Medical Units of 2 NZEF in Middle East and Italy
THROUGHOUT September and October Eighth Army continued its preparations for the offensive, but the medical personnel heard little of these plans. Patients were the main source of information although they knew only their own particular sectors. Daily, convoys of guns rolled along the dusty roads past the camp areas, while at night there was an almost ceaseless clatter of tanks and transporters moving into position. The medical officers attended conferences and made arrangements for the part their particular units were to play in the medical chain. Increased activity in the air indicated that the day was near.
It arrived on 23 October 1942. During the day all members of the units were assembled, General Montgomery's order of the day read, and plans for the battle due to begin that night outlined. The day was comparatively quiet. All the sick had been cleared from the forward medical units and the lines of evacuation were ready. Most of the men did some last-minute washing and letter-writing, while page 230 the units generally made final preparations for the heavy casualties expected. Extra tentage was erected at the CCS as soon as it was dusk. The job had been left until this time because in enemy reconnaissance photographs such an obvious increase in the layout of a medical unit would indicate the nearness of large-scale operations at the front. Evening came, and an air of expectant hush seemed to settle over the whole desert as the moon rose. For once there was no sound of transport. Everything was silent and waiting. The Eighth Army's guns, nearly a thousand of them, were ready, and the infantry and armour were awaiting zero hour.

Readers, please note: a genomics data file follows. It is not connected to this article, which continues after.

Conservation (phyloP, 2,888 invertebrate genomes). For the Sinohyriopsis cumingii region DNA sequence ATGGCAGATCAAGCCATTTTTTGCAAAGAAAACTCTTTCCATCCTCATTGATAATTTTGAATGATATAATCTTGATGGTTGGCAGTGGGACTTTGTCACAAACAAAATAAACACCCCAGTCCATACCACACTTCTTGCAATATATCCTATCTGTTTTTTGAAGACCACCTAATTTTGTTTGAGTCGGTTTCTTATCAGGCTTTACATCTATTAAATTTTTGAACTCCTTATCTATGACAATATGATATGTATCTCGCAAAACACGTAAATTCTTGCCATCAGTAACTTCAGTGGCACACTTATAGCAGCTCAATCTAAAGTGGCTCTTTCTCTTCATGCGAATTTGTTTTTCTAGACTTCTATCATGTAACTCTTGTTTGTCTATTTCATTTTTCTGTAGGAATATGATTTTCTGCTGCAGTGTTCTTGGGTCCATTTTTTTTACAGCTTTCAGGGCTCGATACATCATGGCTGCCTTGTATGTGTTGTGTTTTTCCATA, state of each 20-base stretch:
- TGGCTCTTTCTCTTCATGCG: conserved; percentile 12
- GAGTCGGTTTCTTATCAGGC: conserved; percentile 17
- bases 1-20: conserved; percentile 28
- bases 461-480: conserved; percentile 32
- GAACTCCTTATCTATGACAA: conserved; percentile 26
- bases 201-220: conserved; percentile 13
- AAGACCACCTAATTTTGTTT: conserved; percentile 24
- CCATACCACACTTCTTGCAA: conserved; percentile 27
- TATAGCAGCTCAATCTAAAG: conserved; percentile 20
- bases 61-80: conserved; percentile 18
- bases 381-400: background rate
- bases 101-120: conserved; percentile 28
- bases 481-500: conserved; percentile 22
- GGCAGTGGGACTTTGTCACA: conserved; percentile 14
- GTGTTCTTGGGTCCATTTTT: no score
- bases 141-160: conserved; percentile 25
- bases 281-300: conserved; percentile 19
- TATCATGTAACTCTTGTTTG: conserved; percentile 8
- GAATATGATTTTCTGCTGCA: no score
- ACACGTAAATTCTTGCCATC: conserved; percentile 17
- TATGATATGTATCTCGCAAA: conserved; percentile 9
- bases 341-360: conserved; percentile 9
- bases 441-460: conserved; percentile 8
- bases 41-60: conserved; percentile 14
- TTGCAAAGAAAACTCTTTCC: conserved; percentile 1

Battle of El Alamein—Dispositions at 23 October 1942
The New Zealand Division, as part of 30 Corps, was to capture and hold the Miteiriya Ridge west of the Qattara Track. It was then to revert to the command of 10 Corps, an armoured formation which, passing through gaps in the minefields westwards, would try to cut off the enemy.